WHITNEY CAIN, PHD

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Surgical Traditions

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My husband has instituted a new tradition.  I’ve dubbed it the “Annual Elective Biggish Surgery.”  We’re at three years and counting, hence “annual.”  “Elective” recognizes these surgeries aren’t life-saving or dire, but without them life might seem less worth saving and pretty dire.  Although there are certainly more serious surgeries out there, he’s not getting his ears pierced – ergo “biggish.”

This new tradition has tested my nursing skills.  I can’t stand seeing that hulk of a mustached man hurting, so I’m the bomb at timely interval pain med administration. I can operate the ice machine like a boss, too.  I need more training in other areas.

Rich’s inaugural event involved having his foot rebuilt.  It was never properly set after he broke it as an undergrad chasing a runaway VW.  Thus, he moved about life with a workable, albeit oddly shaped, stepper.  Fast forward some decades and the foot required a major fix.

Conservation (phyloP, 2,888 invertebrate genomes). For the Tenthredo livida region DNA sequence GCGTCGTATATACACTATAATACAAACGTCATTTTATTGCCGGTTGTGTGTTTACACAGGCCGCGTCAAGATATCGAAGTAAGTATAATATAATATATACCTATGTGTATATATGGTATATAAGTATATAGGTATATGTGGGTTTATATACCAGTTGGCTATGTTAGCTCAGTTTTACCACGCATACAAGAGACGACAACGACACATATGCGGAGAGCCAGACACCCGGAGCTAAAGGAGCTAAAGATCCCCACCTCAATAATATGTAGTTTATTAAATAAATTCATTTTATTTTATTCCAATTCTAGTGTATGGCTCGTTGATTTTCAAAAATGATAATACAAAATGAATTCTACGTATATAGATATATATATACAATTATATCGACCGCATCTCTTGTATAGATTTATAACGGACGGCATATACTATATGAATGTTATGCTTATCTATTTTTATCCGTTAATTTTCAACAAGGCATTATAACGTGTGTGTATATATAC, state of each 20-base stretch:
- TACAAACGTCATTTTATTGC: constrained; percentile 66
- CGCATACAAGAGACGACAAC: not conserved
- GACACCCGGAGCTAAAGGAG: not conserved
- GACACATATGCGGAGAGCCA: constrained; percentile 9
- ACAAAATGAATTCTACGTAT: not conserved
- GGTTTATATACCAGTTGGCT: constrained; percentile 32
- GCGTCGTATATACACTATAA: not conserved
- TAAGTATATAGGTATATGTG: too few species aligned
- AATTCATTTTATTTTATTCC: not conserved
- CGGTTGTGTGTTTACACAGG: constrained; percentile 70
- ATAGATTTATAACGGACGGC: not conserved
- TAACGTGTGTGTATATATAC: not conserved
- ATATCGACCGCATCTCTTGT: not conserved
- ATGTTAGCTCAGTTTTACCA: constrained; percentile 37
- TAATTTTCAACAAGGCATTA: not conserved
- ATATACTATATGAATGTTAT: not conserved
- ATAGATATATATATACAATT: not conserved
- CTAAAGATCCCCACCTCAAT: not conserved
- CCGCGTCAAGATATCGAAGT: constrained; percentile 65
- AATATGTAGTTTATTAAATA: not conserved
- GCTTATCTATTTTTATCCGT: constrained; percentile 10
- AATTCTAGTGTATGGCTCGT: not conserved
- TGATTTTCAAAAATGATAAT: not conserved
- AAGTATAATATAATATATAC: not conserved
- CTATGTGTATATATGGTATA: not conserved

After surgery, he was on one of those rolling things for two months.  When he developed a blood blister on his knee from all that rolling about, I graciously offered to handle it.  Thank goodness for Urgent Care and antibiotics.  Turns out licking a needle and wiping it on your shorts doesn’t count much for sterilizing operating implements. 

Rich’s second annual surgery involved his bicep and rotator cuff.  The intravenous device he came home with didn’t release any pain medicine, so I called the anesthesiologist for guidance.  That joker instructed me to massage the needle insertion site.  I reminded him we’re married.  There is no massaging in my house.  I gave Rich an extra pain pill. 

This year’s event is coming up.  Rich is having his maiden voyage touched up.  This surgery supposedly won’t be as extensive and, thankfully, won’t require the rolly thing. 

I’ve dusted off the ice machine and invested in some Hydrogen Peroxide in case I need to operate.  There’s no need to practice my interval night waking for med administration since I’m at the age where that occurs naturally.  I think I’m ready, but send pointers if you like.  I’m still in training, after all.

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Photo Credit:  Jinekoloii ve Gebelik. (2007).  Retrieved from http://www.jinekolojivegebelik.com/2007/09/laparoskopi.html

Whitney Cain